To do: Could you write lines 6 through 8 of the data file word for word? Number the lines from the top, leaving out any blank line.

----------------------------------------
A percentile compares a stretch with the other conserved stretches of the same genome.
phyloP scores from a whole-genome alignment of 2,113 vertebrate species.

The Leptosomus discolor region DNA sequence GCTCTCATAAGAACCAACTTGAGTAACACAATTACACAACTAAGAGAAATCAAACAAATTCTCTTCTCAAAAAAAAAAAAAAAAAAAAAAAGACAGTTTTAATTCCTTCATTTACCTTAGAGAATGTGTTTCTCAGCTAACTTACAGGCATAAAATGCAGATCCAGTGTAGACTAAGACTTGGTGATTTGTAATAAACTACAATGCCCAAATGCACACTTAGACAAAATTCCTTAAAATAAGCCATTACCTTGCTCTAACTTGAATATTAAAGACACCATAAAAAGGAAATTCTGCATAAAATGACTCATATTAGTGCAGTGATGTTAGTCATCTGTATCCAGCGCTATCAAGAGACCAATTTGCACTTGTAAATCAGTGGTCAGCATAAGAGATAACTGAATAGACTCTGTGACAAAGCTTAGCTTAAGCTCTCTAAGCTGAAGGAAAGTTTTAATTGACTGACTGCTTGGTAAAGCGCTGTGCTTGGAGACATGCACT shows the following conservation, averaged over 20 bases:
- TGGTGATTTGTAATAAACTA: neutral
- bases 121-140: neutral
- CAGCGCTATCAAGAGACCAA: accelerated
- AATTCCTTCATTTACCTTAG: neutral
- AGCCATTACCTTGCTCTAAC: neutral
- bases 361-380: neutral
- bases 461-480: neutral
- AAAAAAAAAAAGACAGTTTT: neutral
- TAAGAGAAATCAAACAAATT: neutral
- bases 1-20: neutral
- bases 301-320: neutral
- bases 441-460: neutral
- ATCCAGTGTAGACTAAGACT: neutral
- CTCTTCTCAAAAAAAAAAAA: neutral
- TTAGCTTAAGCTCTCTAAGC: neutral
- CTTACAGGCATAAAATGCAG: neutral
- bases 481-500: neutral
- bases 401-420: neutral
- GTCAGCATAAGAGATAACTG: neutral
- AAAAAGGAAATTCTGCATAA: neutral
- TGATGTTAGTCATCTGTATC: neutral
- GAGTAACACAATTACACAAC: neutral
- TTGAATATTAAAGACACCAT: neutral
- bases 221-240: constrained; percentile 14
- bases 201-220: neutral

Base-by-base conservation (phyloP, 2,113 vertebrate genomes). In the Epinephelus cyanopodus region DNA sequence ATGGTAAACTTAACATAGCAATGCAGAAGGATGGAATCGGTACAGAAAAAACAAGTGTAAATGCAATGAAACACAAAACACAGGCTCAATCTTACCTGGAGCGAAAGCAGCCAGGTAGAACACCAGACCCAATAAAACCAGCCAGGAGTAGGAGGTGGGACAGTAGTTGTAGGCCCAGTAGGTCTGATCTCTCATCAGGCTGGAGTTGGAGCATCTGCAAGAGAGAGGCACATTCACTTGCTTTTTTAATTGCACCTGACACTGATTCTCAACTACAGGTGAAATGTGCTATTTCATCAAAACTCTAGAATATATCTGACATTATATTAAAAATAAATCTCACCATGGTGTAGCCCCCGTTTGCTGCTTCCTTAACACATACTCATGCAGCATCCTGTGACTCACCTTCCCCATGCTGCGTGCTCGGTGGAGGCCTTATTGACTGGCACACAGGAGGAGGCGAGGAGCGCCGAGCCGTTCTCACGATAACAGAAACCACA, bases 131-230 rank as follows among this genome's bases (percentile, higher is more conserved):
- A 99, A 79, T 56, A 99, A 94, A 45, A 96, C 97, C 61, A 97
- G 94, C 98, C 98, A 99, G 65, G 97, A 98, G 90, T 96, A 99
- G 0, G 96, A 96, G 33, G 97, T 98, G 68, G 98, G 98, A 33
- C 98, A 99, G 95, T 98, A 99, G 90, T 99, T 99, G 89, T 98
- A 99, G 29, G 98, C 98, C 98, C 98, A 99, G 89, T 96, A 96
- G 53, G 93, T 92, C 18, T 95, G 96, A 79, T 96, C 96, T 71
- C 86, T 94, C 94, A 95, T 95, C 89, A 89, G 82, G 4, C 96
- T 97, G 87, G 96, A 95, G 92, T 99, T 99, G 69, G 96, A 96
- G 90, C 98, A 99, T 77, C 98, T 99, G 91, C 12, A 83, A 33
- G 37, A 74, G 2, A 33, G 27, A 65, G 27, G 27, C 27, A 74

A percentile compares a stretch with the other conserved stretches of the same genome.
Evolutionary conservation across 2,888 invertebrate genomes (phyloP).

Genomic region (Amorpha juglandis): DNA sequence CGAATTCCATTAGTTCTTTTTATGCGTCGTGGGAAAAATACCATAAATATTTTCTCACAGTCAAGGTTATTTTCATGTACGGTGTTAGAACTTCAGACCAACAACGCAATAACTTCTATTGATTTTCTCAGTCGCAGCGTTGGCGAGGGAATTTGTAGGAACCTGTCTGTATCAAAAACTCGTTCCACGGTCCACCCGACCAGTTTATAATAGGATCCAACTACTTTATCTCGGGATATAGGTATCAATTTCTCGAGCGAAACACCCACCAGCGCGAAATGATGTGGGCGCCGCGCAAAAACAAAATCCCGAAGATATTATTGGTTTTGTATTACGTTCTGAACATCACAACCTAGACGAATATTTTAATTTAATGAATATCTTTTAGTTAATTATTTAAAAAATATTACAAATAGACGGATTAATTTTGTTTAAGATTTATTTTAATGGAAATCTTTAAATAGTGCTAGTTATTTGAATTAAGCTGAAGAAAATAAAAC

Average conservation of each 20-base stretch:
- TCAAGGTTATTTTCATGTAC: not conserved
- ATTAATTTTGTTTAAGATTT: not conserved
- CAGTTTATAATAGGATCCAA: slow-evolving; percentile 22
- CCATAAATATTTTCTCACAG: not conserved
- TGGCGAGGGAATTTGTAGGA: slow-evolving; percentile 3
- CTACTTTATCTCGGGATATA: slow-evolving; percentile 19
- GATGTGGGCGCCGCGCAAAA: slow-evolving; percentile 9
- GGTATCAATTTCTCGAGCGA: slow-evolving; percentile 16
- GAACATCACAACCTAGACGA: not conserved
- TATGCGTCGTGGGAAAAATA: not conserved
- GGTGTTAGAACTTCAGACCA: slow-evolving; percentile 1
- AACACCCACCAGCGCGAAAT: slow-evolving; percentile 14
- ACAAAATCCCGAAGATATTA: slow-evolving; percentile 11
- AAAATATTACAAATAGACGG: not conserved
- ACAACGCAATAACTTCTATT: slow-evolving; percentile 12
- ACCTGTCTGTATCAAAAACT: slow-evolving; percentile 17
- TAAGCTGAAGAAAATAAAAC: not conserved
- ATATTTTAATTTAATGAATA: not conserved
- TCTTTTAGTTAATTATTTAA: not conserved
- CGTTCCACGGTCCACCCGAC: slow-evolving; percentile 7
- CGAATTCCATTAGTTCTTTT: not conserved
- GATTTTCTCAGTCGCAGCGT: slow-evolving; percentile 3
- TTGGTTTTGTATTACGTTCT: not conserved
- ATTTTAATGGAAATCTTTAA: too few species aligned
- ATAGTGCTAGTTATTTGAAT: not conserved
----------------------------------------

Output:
- CAGCGCTATCAAGAGACCAA: accelerated
- AATTCCTTCATTTACCTTAG: neutral
- AGCCATTACCTTGCTCTAAC: neutral